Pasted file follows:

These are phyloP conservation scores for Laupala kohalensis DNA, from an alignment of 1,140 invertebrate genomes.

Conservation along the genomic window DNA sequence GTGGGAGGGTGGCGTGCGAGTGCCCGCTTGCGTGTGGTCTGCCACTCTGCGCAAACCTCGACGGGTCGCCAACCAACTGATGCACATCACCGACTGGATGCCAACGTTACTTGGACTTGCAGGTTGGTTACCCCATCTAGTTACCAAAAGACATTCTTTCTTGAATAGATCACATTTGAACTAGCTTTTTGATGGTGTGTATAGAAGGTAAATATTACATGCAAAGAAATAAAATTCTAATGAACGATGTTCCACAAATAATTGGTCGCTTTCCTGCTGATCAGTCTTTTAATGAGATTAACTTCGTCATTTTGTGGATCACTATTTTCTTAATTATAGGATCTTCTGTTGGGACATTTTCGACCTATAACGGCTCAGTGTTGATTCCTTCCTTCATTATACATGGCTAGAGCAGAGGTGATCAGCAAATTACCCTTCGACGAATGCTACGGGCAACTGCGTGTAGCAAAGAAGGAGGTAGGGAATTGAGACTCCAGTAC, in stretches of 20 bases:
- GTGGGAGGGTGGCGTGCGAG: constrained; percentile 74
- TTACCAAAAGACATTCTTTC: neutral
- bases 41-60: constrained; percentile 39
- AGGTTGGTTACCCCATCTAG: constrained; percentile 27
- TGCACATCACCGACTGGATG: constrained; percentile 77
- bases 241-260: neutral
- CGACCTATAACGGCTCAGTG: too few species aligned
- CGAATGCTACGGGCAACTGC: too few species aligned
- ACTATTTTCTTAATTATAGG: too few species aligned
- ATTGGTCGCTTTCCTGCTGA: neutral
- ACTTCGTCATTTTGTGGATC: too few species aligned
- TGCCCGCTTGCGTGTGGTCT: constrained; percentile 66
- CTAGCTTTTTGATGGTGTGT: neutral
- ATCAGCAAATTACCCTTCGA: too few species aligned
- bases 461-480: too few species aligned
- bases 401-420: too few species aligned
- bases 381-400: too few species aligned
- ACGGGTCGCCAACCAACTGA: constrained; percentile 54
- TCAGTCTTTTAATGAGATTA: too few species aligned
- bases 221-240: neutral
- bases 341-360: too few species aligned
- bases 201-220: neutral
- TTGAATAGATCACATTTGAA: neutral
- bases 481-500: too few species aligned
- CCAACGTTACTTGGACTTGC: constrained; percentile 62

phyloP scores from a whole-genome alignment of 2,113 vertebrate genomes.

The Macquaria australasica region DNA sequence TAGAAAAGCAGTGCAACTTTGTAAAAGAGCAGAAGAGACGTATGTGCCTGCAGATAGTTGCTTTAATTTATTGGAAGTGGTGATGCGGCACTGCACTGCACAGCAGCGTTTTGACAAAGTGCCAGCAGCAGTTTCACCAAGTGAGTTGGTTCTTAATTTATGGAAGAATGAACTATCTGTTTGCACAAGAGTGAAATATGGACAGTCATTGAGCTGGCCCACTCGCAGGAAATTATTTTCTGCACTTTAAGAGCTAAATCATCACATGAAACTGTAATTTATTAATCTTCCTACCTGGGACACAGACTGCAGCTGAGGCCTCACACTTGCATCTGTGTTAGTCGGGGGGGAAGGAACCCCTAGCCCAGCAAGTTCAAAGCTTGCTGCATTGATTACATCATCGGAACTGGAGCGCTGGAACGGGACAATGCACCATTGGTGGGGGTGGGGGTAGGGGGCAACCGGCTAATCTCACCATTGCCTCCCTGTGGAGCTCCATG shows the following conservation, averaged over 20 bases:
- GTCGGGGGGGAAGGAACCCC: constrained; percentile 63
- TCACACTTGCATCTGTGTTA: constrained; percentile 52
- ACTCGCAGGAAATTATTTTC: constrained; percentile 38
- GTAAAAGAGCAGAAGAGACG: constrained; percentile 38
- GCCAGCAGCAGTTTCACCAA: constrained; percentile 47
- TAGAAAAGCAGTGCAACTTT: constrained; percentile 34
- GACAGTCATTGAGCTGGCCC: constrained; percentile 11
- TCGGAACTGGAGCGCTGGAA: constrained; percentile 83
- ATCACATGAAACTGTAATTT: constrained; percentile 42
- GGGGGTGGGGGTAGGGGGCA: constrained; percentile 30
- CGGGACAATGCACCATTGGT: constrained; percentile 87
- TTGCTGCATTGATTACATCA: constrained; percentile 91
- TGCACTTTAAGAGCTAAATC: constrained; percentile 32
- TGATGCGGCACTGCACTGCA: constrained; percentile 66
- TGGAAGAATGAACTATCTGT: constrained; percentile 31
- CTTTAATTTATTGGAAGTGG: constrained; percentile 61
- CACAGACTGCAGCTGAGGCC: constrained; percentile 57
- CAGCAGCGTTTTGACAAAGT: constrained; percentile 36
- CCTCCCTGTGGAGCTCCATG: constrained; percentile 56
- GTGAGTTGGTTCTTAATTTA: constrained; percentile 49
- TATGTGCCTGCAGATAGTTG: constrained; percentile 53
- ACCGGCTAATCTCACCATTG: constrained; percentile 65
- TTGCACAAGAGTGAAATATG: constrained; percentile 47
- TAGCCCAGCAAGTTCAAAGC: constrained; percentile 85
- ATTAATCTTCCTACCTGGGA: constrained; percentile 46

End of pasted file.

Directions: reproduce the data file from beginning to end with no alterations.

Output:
These are phyloP conservation scores for Laupala kohalensis DNA, from an alignment of 1,140 invertebrate genomes.

Conservation along the genomic window DNA sequence GTGGGAGGGTGGCGTGCGAGTGCCCGCTTGCGTGTGGTCTGCCACTCTGCGCAAACCTCGACGGGTCGCCAACCAACTGATGCACATCACCGACTGGATGCCAACGTTACTTGGACTTGCAGGTTGGTTACCCCATCTAGTTACCAAAAGACATTCTTTCTTGAATAGATCACATTTGAACTAGCTTTTTGATGGTGTGTATAGAAGGTAAATATTACATGCAAAGAAATAAAATTCTAATGAACGATGTTCCACAAATAATTGGTCGCTTTCCTGCTGATCAGTCTTTTAATGAGATTAACTTCGTCATTTTGTGGATCACTATTTTCTTAATTATAGGATCTTCTGTTGGGACATTTTCGACCTATAACGGCTCAGTGTTGATTCCTTCCTTCATTATACATGGCTAGAGCAGAGGTGATCAGCAAATTACCCTTCGACGAATGCTACGGGCAACTGCGTGTAGCAAAGAAGGAGGTAGGGAATTGAGACTCCAGTAC, in stretches of 20 bases:
- GTGGGAGGGTGGCGTGCGAG: constrained; percentile 74
- TTACCAAAAGACATTCTTTC: neutral
- bases 41-60: constrained; percentile 39
- AGGTTGGTTACCCCATCTAG: constrained; percentile 27
- TGCACATCACCGACTGGATG: constrained; percentile 77
- bases 241-260: neutral
- CGACCTATAACGGCTCAGTG: too few species aligned
- CGAATGCTACGGGCAACTGC: too few species aligned
- ACTATTTTCTTAATTATAGG: too few species aligned
- ATTGGTCGCTTTCCTGCTGA: neutral
- ACTTCGTCATTTTGTGGATC: too few species aligned
- TGCCCGCTTGCGTGTGGTCT: constrained; percentile 66
- CTAGCTTTTTGATGGTGTGT: neutral
- ATCAGCAAATTACCCTTCGA: too few species aligned
- bases 461-480: too few species aligned
- bases 401-420: too few species aligned
- bases 381-400: too few species aligned
- ACGGGTCGCCAACCAACTGA: constrained; percentile 54
- TCAGTCTTTTAATGAGATTA: too few species aligned
- bases 221-240: neutral
- bases 341-360: too few species aligned
- bases 201-220: neutral
- TTGAATAGATCACATTTGAA: neutral
- bases 481-500: too few species aligned
- CCAACGTTACTTGGACTTGC: constrained; percentile 62

phyloP scores from a whole-genome alignment of 2,113 vertebrate genomes.

The Macquaria australasica region DNA sequence TAGAAAAGCAGTGCAACTTTGTAAAAGAGCAGAAGAGACGTATGTGCCTGCAGATAGTTGCTTTAATTTATTGGAAGTGGTGATGCGGCACTGCACTGCACAGCAGCGTTTTGACAAAGTGCCAGCAGCAGTTTCACCAAGTGAGTTGGTTCTTAATTTATGGAAGAATGAACTATCTGTTTGCACAAGAGTGAAATATGGACAGTCATTGAGCTGGCCCACTCGCAGGAAATTATTTTCTGCACTTTAAGAGCTAAATCATCACATGAAACTGTAATTTATTAATCTTCCTACCTGGGACACAGACTGCAGCTGAGGCCTCACACTTGCATCTGTGTTAGTCGGGGGGGAAGGAACCCCTAGCCCAGCAAGTTCAAAGCTTGCTGCATTGATTACATCATCGGAACTGGAGCGCTGGAACGGGACAATGCACCATTGGTGGGGGTGGGGGTAGGGGGCAACCGGCTAATCTCACCATTGCCTCCCTGTGGAGCTCCATG shows the following conservation, averaged over 20 bases:
- GTCGGGGGGGAAGGAACCCC: constrained; percentile 63
- TCACACTTGCATCTGTGTTA: constrained; percentile 52
- ACTCGCAGGAAATTATTTTC: constrained; percentile 38
- GTAAAAGAGCAGAAGAGACG: constrained; percentile 38
- GCCAGCAGCAGTTTCACCAA: constrained; percentile 47
- TAGAAAAGCAGTGCAACTTT: constrained; percentile 34
- GACAGTCATTGAGCTGGCCC: constrained; percentile 11
- TCGGAACTGGAGCGCTGGAA: constrained; percentile 83
- ATCACATGAAACTGTAATTT: constrained; percentile 42
- GGGGGTGGGGGTAGGGGGCA: constrained; percentile 30
- CGGGACAATGCACCATTGGT: constrained; percentile 87
- TTGCTGCATTGATTACATCA: constrained; percentile 91
- TGCACTTTAAGAGCTAAATC: constrained; percentile 32
- TGATGCGGCACTGCACTGCA: constrained; percentile 66
- TGGAAGAATGAACTATCTGT: constrained; percentile 31
- CTTTAATTTATTGGAAGTGG: constrained; percentile 61
- CACAGACTGCAGCTGAGGCC: constrained; percentile 57
- CAGCAGCGTTTTGACAAAGT: constrained; percentile 36
- CCTCCCTGTGGAGCTCCATG: constrained; percentile 56
- GTGAGTTGGTTCTTAATTTA: constrained; percentile 49
- TATGTGCCTGCAGATAGTTG: constrained; percentile 53
- ACCGGCTAATCTCACCATTG: constrained; percentile 65
- TTGCACAAGAGTGAAATATG: constrained; percentile 47
- TAGCCCAGCAAGTTCAAAGC: constrained; percentile 85
- ATTAATCTTCCTACCTGGGA: constrained; percentile 46